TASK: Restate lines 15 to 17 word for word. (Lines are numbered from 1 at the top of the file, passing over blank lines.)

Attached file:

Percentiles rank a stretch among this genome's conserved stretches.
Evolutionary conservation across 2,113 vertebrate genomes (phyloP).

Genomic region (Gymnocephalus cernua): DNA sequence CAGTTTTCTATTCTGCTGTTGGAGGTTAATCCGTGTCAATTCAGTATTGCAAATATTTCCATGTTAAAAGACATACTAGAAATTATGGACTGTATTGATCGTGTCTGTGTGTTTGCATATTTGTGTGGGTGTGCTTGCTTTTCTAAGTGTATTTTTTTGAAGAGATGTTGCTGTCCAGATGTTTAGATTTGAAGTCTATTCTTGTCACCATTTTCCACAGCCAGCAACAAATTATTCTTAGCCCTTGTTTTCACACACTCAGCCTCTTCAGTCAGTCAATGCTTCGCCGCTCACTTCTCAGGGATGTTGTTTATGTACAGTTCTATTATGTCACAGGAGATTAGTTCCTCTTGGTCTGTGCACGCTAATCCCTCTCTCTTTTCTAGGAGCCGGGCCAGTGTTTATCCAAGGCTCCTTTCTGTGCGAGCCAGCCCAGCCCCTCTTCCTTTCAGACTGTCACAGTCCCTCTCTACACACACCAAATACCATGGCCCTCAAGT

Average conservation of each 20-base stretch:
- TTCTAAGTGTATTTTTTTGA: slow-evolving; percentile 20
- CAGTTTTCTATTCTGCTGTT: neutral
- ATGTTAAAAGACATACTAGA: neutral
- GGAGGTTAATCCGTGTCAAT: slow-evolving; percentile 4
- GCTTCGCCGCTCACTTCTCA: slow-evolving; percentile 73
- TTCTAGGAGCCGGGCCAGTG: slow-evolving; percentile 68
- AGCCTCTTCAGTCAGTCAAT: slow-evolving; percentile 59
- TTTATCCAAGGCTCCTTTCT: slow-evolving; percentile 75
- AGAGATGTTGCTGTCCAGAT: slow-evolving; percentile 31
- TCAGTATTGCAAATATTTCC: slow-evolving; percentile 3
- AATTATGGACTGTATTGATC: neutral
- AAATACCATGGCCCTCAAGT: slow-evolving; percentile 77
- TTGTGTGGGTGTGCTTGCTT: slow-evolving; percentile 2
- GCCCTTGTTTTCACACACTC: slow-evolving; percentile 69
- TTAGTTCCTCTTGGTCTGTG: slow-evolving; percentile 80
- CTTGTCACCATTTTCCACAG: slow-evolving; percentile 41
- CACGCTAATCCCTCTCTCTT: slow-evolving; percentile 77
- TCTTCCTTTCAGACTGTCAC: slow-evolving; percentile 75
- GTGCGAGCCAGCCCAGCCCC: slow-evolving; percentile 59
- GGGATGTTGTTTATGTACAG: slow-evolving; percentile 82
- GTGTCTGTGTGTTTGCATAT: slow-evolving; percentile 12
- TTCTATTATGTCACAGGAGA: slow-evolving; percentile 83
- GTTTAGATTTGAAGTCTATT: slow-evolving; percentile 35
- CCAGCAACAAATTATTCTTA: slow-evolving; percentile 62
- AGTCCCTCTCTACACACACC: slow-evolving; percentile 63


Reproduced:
- AATTATGGACTGTATTGATC: neutral
- AAATACCATGGCCCTCAAGT: slow-evolving; percentile 77
- TTGTGTGGGTGTGCTTGCTT: slow-evolving; percentile 2